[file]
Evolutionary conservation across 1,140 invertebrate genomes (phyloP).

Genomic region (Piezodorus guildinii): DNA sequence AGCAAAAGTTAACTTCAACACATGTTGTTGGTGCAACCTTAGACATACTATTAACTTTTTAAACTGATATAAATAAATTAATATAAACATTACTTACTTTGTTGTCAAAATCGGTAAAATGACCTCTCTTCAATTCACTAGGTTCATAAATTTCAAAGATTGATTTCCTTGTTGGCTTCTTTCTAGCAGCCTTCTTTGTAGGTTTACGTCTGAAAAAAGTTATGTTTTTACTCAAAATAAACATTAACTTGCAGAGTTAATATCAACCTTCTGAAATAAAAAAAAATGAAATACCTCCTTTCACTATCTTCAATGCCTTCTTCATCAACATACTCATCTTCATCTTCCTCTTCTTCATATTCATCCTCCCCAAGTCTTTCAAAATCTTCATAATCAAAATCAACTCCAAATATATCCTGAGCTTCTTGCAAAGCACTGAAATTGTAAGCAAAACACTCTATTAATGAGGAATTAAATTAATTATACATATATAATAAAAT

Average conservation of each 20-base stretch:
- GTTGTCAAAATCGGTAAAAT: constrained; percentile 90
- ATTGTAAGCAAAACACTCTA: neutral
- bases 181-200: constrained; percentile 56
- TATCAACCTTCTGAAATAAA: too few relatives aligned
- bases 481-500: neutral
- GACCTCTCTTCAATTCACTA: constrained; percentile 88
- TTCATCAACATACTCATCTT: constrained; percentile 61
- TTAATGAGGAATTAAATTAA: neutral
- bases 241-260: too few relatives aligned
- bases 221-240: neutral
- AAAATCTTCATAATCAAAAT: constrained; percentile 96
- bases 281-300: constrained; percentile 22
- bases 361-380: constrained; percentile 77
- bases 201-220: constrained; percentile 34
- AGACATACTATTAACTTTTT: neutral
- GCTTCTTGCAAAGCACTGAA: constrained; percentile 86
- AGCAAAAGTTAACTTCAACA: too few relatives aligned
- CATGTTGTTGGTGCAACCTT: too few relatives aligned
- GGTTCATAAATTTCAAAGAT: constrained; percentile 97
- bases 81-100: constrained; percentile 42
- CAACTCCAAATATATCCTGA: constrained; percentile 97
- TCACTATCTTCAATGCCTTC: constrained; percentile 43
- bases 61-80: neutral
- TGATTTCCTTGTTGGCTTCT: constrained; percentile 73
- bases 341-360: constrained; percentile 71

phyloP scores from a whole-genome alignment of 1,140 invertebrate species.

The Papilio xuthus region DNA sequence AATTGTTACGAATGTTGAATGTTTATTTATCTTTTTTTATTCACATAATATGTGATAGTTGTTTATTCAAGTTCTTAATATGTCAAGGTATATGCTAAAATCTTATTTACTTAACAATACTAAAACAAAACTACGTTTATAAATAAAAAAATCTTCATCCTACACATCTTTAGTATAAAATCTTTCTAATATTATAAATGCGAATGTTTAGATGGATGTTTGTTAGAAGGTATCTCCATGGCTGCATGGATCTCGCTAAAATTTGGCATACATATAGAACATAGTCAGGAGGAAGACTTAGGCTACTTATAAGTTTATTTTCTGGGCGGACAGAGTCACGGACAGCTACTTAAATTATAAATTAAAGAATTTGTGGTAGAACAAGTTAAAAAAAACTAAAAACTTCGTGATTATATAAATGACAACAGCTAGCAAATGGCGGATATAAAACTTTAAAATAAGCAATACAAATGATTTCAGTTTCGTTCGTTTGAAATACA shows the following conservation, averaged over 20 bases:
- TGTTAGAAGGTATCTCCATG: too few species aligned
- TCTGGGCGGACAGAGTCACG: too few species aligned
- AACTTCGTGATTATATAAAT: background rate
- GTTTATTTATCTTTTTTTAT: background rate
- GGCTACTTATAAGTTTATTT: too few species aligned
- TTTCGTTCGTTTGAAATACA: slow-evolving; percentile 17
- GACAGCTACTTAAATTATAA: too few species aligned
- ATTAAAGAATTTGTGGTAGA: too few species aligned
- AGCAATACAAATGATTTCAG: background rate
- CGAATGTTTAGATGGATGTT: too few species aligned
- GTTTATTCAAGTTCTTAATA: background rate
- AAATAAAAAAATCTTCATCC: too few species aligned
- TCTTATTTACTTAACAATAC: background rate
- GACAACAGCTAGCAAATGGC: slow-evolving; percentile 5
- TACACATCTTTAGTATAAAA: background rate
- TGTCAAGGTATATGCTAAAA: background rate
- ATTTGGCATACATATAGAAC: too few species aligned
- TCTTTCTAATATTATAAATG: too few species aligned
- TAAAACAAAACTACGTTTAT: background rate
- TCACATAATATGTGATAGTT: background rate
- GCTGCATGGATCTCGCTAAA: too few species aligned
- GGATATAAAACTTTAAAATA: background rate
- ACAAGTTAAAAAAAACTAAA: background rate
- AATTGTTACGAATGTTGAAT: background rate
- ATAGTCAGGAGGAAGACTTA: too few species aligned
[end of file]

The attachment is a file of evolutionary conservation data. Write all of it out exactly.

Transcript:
Evolutionary conservation across 1,140 invertebrate genomes (phyloP).

Genomic region (Piezodorus guildinii): DNA sequence AGCAAAAGTTAACTTCAACACATGTTGTTGGTGCAACCTTAGACATACTATTAACTTTTTAAACTGATATAAATAAATTAATATAAACATTACTTACTTTGTTGTCAAAATCGGTAAAATGACCTCTCTTCAATTCACTAGGTTCATAAATTTCAAAGATTGATTTCCTTGTTGGCTTCTTTCTAGCAGCCTTCTTTGTAGGTTTACGTCTGAAAAAAGTTATGTTTTTACTCAAAATAAACATTAACTTGCAGAGTTAATATCAACCTTCTGAAATAAAAAAAAATGAAATACCTCCTTTCACTATCTTCAATGCCTTCTTCATCAACATACTCATCTTCATCTTCCTCTTCTTCATATTCATCCTCCCCAAGTCTTTCAAAATCTTCATAATCAAAATCAACTCCAAATATATCCTGAGCTTCTTGCAAAGCACTGAAATTGTAAGCAAAACACTCTATTAATGAGGAATTAAATTAATTATACATATATAATAAAAT

Average conservation of each 20-base stretch:
- GTTGTCAAAATCGGTAAAAT: constrained; percentile 90
- ATTGTAAGCAAAACACTCTA: neutral
- bases 181-200: constrained; percentile 56
- TATCAACCTTCTGAAATAAA: too few relatives aligned
- bases 481-500: neutral
- GACCTCTCTTCAATTCACTA: constrained; percentile 88
- TTCATCAACATACTCATCTT: constrained; percentile 61
- TTAATGAGGAATTAAATTAA: neutral
- bases 241-260: too few relatives aligned
- bases 221-240: neutral
- AAAATCTTCATAATCAAAAT: constrained; percentile 96
- bases 281-300: constrained; percentile 22
- bases 361-380: constrained; percentile 77
- bases 201-220: constrained; percentile 34
- AGACATACTATTAACTTTTT: neutral
- GCTTCTTGCAAAGCACTGAA: constrained; percentile 86
- AGCAAAAGTTAACTTCAACA: too few relatives aligned
- CATGTTGTTGGTGCAACCTT: too few relatives aligned
- GGTTCATAAATTTCAAAGAT: constrained; percentile 97
- bases 81-100: constrained; percentile 42
- CAACTCCAAATATATCCTGA: constrained; percentile 97
- TCACTATCTTCAATGCCTTC: constrained; percentile 43
- bases 61-80: neutral
- TGATTTCCTTGTTGGCTTCT: constrained; percentile 73
- bases 341-360: constrained; percentile 71

phyloP scores from a whole-genome alignment of 1,140 invertebrate species.

The Papilio xuthus region DNA sequence AATTGTTACGAATGTTGAATGTTTATTTATCTTTTTTTATTCACATAATATGTGATAGTTGTTTATTCAAGTTCTTAATATGTCAAGGTATATGCTAAAATCTTATTTACTTAACAATACTAAAACAAAACTACGTTTATAAATAAAAAAATCTTCATCCTACACATCTTTAGTATAAAATCTTTCTAATATTATAAATGCGAATGTTTAGATGGATGTTTGTTAGAAGGTATCTCCATGGCTGCATGGATCTCGCTAAAATTTGGCATACATATAGAACATAGTCAGGAGGAAGACTTAGGCTACTTATAAGTTTATTTTCTGGGCGGACAGAGTCACGGACAGCTACTTAAATTATAAATTAAAGAATTTGTGGTAGAACAAGTTAAAAAAAACTAAAAACTTCGTGATTATATAAATGACAACAGCTAGCAAATGGCGGATATAAAACTTTAAAATAAGCAATACAAATGATTTCAGTTTCGTTCGTTTGAAATACA shows the following conservation, averaged over 20 bases:
- TGTTAGAAGGTATCTCCATG: too few species aligned
- TCTGGGCGGACAGAGTCACG: too few species aligned
- AACTTCGTGATTATATAAAT: background rate
- GTTTATTTATCTTTTTTTAT: background rate
- GGCTACTTATAAGTTTATTT: too few species aligned
- TTTCGTTCGTTTGAAATACA: slow-evolving; percentile 17
- GACAGCTACTTAAATTATAA: too few species aligned
- ATTAAAGAATTTGTGGTAGA: too few species aligned
- AGCAATACAAATGATTTCAG: background rate
- CGAATGTTTAGATGGATGTT: too few species aligned
- GTTTATTCAAGTTCTTAATA: background rate
- AAATAAAAAAATCTTCATCC: too few species aligned
- TCTTATTTACTTAACAATAC: background rate
- GACAACAGCTAGCAAATGGC: slow-evolving; percentile 5
- TACACATCTTTAGTATAAAA: background rate
- TGTCAAGGTATATGCTAAAA: background rate
- ATTTGGCATACATATAGAAC: too few species aligned
- TCTTTCTAATATTATAAATG: too few species aligned
- TAAAACAAAACTACGTTTAT: background rate
- TCACATAATATGTGATAGTT: background rate
- GCTGCATGGATCTCGCTAAA: too few species aligned
- GGATATAAAACTTTAAAATA: background rate
- ACAAGTTAAAAAAAACTAAA: background rate
- AATTGTTACGAATGTTGAAT: background rate
- ATAGTCAGGAGGAAGACTTA: too few species aligned